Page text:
A ttend writers’ groups, seminars, and conferences.
B e confident. Put words on paper and let someone read what you have written.
C reate a character for the reader to love and a character to hate.
D rive your main character “up a tree and throw rocks at her.”
E nvision your character with an obsession. What drives him/her forward? [James Scott Bell]
F igure out the writing routine that works for you and stick with it.
G enerate a list of “first lines” and use them to spark your imagination. Example: Lorna was not sure when the idea to run away had seized her.
H elp another writer by sharing what you have learned.
I ncrease your skill set with books, webinars, and courses [online and off].
J oin your state Writers’ Association.
K eep going even when you want to quit or are “certain” of failure. Never stop for the day unless you have conquered the immediate challenge you are facing.
L ink unrelated events. View two people or happenings. Connect them. [David Baldacci] Example: window washer and homeless person. What if the window washer is really a burglar and the homeless person sees him breaking in, but is not believed by police? Will he act on his own to stop the thief? Offer help?
M ake “said” your default attribution. “For readers, it is practically invisible.” [James Scott Bell] Flowery verbs have gone out of fashion with today’s reader.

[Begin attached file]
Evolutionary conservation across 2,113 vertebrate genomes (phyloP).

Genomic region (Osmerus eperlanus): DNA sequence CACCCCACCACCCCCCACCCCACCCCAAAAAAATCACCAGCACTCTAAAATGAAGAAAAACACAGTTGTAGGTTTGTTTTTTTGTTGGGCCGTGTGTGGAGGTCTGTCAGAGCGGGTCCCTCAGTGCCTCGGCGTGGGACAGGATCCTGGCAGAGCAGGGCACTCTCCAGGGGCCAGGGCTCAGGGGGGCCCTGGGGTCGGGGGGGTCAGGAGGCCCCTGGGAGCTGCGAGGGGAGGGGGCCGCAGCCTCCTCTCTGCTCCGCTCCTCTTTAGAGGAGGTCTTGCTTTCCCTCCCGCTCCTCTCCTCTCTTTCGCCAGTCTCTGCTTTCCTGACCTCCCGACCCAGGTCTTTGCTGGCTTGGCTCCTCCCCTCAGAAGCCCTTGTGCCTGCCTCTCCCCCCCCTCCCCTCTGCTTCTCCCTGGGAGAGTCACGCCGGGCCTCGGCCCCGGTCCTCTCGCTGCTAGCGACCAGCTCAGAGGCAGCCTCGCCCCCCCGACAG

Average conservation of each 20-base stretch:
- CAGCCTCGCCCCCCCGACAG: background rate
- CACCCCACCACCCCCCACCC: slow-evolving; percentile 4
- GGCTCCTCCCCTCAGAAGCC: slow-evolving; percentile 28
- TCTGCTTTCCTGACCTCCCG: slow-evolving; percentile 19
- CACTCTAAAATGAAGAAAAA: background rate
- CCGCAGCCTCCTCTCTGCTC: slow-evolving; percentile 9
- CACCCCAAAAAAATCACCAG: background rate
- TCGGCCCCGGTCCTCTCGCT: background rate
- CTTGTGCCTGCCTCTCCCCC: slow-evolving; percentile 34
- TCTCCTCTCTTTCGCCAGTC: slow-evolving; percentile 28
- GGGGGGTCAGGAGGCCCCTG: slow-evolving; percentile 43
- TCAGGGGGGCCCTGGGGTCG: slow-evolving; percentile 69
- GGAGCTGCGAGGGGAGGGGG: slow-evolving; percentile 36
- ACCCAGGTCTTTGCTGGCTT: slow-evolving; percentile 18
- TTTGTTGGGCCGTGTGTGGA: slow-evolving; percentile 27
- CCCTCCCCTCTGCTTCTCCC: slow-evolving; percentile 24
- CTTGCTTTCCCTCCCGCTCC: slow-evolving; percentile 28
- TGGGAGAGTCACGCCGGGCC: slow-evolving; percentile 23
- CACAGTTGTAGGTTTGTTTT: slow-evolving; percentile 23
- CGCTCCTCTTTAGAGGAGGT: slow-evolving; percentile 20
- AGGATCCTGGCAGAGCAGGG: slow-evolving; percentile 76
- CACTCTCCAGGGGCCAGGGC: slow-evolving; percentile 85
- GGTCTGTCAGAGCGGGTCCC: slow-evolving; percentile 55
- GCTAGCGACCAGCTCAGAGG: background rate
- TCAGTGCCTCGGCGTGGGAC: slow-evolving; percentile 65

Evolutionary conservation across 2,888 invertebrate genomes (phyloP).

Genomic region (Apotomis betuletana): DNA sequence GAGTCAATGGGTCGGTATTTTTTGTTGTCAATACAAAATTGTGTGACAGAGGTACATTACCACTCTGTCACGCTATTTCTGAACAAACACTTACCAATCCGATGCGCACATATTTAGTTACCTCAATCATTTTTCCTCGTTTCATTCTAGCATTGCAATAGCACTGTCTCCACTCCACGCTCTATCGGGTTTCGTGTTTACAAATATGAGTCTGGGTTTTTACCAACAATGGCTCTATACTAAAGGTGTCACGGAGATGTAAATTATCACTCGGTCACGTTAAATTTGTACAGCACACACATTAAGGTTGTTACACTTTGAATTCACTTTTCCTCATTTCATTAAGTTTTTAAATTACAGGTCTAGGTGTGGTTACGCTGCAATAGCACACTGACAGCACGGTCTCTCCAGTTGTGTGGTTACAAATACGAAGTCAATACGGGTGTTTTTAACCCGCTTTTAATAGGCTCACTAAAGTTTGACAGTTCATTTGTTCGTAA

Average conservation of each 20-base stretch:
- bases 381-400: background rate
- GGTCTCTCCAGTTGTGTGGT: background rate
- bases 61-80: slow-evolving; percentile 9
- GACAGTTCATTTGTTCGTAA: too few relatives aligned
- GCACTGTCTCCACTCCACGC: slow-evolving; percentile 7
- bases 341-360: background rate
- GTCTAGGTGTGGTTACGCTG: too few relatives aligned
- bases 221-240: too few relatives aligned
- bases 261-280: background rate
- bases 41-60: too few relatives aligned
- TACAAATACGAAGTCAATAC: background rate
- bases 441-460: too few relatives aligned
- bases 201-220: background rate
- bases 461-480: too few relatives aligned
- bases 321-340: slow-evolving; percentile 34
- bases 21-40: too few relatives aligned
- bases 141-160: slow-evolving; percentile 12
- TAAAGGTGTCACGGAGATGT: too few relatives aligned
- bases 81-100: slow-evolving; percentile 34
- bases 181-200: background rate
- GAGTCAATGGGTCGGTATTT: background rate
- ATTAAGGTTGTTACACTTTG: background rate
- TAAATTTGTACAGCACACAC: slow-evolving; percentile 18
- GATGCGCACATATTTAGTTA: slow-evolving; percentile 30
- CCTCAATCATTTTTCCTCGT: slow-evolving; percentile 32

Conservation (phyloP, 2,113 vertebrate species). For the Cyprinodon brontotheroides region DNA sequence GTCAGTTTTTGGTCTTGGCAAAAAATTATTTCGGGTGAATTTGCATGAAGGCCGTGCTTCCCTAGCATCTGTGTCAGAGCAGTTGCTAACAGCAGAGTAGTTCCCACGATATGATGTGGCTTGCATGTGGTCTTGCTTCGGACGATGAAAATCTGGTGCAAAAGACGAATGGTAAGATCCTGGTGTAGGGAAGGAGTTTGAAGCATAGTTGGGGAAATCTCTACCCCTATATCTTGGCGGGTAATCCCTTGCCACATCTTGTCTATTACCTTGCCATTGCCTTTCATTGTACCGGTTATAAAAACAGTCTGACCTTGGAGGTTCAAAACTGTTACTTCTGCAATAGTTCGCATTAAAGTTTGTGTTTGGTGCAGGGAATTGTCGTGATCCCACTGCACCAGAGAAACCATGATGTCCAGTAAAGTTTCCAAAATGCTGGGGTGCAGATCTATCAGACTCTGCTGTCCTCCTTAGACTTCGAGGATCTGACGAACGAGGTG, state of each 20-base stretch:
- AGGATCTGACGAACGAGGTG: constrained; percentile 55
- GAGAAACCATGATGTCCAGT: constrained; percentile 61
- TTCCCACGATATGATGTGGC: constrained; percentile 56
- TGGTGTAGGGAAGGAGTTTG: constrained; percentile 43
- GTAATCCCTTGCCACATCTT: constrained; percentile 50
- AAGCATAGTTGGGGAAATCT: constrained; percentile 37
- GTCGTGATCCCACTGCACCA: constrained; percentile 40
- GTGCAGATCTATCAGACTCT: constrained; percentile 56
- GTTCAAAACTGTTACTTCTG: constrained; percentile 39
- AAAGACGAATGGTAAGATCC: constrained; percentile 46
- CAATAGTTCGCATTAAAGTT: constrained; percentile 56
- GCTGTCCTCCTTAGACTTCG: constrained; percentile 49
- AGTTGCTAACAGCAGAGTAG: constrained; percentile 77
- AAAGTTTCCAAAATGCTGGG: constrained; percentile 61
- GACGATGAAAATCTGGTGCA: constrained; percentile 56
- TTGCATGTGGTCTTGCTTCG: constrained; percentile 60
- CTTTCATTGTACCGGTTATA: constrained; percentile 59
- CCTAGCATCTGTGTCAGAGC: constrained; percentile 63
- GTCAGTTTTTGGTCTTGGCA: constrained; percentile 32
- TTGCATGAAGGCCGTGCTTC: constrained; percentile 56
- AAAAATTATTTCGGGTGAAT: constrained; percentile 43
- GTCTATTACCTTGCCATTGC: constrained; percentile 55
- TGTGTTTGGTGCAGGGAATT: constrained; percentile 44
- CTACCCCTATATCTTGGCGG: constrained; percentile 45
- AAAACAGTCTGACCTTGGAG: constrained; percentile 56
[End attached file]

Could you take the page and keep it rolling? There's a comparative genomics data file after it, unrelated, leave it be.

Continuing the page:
N arrate: decide between 1st person or 3rd person. To make sure you have made the right choice, take one paragraph and write it both ways. Which one works?
O utline. There are two approaches to writing—Plotters [follow an outline] and “Pantsters” [write by the proverbial ‘seat of their pants.’] To some degree, know the end from the beginning. Characters come and go, plots twist and turn, but you need to know where you are going…at the very least, from the beginning to the end of a chapter.
P ace your story, sometimes using “scene” [dialogue and action with the characters] and sometimes using “summary” [condensing a long section into a review].
Q uit telling yourself, “I can’t do this.”
R ead your work out loud.
S tep away from your manuscript and write freestyle on a blank page, even if it sounds like gibberish. When you re-read, you may find one sentence, phrase, or idea you can use.
T ake the reader into your confidence. Reveal things the hero does not know. Involve reader in the solution. [James Scott Bell]
U se a team to help, especially if you are an independent author: critique group, beta readers, editing, formatting, website design, cover design, layout, marketing.
V isualize. Use sensory images to put your reader in the scene. Help your reader see, hear, taste, touch, smell. Remember: “Show. Don’t tell.”
W rite dialogue when you have writer’s block.
X the adverbs. Today’s fiction does not use ‘-ly’ words. Instead of: “She’s gone,” George said sadly, try— Shutting the door, George bowed his head. “She’s gone.”
Y ield to the voices of experience and wise advice.
Z est is essential. If you are writing without zest, without gusto, without love, without fun, you are only half a writer. For the first thing a writer should be is—excited. [Ray Bradbury]